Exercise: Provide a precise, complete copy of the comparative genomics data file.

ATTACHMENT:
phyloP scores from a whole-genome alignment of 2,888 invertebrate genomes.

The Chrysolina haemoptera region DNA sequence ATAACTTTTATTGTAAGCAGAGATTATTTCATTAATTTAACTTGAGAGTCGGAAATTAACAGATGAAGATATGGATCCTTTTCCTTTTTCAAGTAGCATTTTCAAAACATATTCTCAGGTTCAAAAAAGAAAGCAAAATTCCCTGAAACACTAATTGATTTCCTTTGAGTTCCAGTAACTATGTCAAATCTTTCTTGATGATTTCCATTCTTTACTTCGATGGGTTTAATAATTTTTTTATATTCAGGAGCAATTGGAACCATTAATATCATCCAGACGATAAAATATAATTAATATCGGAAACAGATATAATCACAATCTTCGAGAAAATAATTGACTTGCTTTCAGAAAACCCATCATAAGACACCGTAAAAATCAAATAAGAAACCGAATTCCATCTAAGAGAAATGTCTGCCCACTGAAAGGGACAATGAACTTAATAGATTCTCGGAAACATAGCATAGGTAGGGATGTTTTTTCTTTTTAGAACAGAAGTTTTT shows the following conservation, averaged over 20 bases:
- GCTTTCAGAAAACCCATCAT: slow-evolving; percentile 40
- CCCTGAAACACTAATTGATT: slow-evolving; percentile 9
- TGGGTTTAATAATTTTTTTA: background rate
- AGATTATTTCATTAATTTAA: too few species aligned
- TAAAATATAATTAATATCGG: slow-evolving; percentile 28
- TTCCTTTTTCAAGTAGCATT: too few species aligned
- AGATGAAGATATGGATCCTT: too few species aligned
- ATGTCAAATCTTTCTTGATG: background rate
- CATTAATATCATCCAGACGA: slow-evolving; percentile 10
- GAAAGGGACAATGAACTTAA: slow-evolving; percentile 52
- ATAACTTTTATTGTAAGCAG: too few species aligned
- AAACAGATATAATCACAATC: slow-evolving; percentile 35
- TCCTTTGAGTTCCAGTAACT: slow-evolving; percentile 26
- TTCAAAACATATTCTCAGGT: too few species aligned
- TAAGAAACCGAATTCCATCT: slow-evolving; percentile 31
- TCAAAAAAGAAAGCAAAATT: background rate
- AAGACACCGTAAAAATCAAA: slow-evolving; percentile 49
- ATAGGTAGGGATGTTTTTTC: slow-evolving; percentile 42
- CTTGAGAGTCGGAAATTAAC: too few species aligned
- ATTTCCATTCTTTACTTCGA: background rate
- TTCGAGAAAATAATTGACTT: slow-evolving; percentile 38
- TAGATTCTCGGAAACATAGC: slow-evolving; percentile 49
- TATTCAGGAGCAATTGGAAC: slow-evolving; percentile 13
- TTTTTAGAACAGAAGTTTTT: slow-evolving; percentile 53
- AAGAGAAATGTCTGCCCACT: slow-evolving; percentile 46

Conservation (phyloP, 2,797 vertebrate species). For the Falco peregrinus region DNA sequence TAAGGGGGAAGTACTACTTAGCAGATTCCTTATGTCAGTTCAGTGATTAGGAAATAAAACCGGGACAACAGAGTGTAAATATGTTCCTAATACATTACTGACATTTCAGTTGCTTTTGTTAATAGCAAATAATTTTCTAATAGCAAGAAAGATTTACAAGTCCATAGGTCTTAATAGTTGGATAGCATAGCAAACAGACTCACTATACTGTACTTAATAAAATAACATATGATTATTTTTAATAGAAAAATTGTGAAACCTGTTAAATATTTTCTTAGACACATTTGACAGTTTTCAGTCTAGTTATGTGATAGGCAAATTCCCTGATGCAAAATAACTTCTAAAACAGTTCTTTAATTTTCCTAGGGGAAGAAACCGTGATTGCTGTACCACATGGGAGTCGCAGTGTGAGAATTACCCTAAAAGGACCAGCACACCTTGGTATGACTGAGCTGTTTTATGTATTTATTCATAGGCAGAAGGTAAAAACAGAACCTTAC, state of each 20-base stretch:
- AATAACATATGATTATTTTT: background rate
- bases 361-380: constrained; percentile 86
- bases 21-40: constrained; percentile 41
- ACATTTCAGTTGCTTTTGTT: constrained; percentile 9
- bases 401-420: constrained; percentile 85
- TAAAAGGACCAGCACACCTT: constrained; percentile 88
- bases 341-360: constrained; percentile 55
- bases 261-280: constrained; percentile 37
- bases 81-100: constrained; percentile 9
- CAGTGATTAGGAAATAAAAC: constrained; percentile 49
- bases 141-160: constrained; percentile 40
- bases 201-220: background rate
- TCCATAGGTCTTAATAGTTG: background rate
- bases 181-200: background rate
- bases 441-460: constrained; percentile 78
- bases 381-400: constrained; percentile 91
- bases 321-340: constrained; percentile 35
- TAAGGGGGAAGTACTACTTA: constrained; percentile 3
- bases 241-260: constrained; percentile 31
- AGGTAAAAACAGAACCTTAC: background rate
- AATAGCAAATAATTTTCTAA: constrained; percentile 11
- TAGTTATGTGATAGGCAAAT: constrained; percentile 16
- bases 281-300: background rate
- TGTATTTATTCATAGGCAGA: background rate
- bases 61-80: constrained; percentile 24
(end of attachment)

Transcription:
phyloP scores from a whole-genome alignment of 2,888 invertebrate genomes.

The Chrysolina haemoptera region DNA sequence ATAACTTTTATTGTAAGCAGAGATTATTTCATTAATTTAACTTGAGAGTCGGAAATTAACAGATGAAGATATGGATCCTTTTCCTTTTTCAAGTAGCATTTTCAAAACATATTCTCAGGTTCAAAAAAGAAAGCAAAATTCCCTGAAACACTAATTGATTTCCTTTGAGTTCCAGTAACTATGTCAAATCTTTCTTGATGATTTCCATTCTTTACTTCGATGGGTTTAATAATTTTTTTATATTCAGGAGCAATTGGAACCATTAATATCATCCAGACGATAAAATATAATTAATATCGGAAACAGATATAATCACAATCTTCGAGAAAATAATTGACTTGCTTTCAGAAAACCCATCATAAGACACCGTAAAAATCAAATAAGAAACCGAATTCCATCTAAGAGAAATGTCTGCCCACTGAAAGGGACAATGAACTTAATAGATTCTCGGAAACATAGCATAGGTAGGGATGTTTTTTCTTTTTAGAACAGAAGTTTTT shows the following conservation, averaged over 20 bases:
- GCTTTCAGAAAACCCATCAT: slow-evolving; percentile 40
- CCCTGAAACACTAATTGATT: slow-evolving; percentile 9
- TGGGTTTAATAATTTTTTTA: background rate
- AGATTATTTCATTAATTTAA: too few species aligned
- TAAAATATAATTAATATCGG: slow-evolving; percentile 28
- TTCCTTTTTCAAGTAGCATT: too few species aligned
- AGATGAAGATATGGATCCTT: too few species aligned
- ATGTCAAATCTTTCTTGATG: background rate
- CATTAATATCATCCAGACGA: slow-evolving; percentile 10
- GAAAGGGACAATGAACTTAA: slow-evolving; percentile 52
- ATAACTTTTATTGTAAGCAG: too few species aligned
- AAACAGATATAATCACAATC: slow-evolving; percentile 35
- TCCTTTGAGTTCCAGTAACT: slow-evolving; percentile 26
- TTCAAAACATATTCTCAGGT: too few species aligned
- TAAGAAACCGAATTCCATCT: slow-evolving; percentile 31
- TCAAAAAAGAAAGCAAAATT: background rate
- AAGACACCGTAAAAATCAAA: slow-evolving; percentile 49
- ATAGGTAGGGATGTTTTTTC: slow-evolving; percentile 42
- CTTGAGAGTCGGAAATTAAC: too few species aligned
- ATTTCCATTCTTTACTTCGA: background rate
- TTCGAGAAAATAATTGACTT: slow-evolving; percentile 38
- TAGATTCTCGGAAACATAGC: slow-evolving; percentile 49
- TATTCAGGAGCAATTGGAAC: slow-evolving; percentile 13
- TTTTTAGAACAGAAGTTTTT: slow-evolving; percentile 53
- AAGAGAAATGTCTGCCCACT: slow-evolving; percentile 46

Conservation (phyloP, 2,797 vertebrate species). For the Falco peregrinus region DNA sequence TAAGGGGGAAGTACTACTTAGCAGATTCCTTATGTCAGTTCAGTGATTAGGAAATAAAACCGGGACAACAGAGTGTAAATATGTTCCTAATACATTACTGACATTTCAGTTGCTTTTGTTAATAGCAAATAATTTTCTAATAGCAAGAAAGATTTACAAGTCCATAGGTCTTAATAGTTGGATAGCATAGCAAACAGACTCACTATACTGTACTTAATAAAATAACATATGATTATTTTTAATAGAAAAATTGTGAAACCTGTTAAATATTTTCTTAGACACATTTGACAGTTTTCAGTCTAGTTATGTGATAGGCAAATTCCCTGATGCAAAATAACTTCTAAAACAGTTCTTTAATTTTCCTAGGGGAAGAAACCGTGATTGCTGTACCACATGGGAGTCGCAGTGTGAGAATTACCCTAAAAGGACCAGCACACCTTGGTATGACTGAGCTGTTTTATGTATTTATTCATAGGCAGAAGGTAAAAACAGAACCTTAC, state of each 20-base stretch:
- AATAACATATGATTATTTTT: background rate
- bases 361-380: constrained; percentile 86
- bases 21-40: constrained; percentile 41
- ACATTTCAGTTGCTTTTGTT: constrained; percentile 9
- bases 401-420: constrained; percentile 85
- TAAAAGGACCAGCACACCTT: constrained; percentile 88
- bases 341-360: constrained; percentile 55
- bases 261-280: constrained; percentile 37
- bases 81-100: constrained; percentile 9
- CAGTGATTAGGAAATAAAAC: constrained; percentile 49
- bases 141-160: constrained; percentile 40
- bases 201-220: background rate
- TCCATAGGTCTTAATAGTTG: background rate
- bases 181-200: background rate
- bases 441-460: constrained; percentile 78
- bases 381-400: constrained; percentile 91
- bases 321-340: constrained; percentile 35
- TAAGGGGGAAGTACTACTTA: constrained; percentile 3
- bases 241-260: constrained; percentile 31
- AGGTAAAAACAGAACCTTAC: background rate
- AATAGCAAATAATTTTCTAA: constrained; percentile 11
- TAGTTATGTGATAGGCAAAT: constrained; percentile 16
- bases 281-300: background rate
- TGTATTTATTCATAGGCAGA: background rate
- bases 61-80: constrained; percentile 24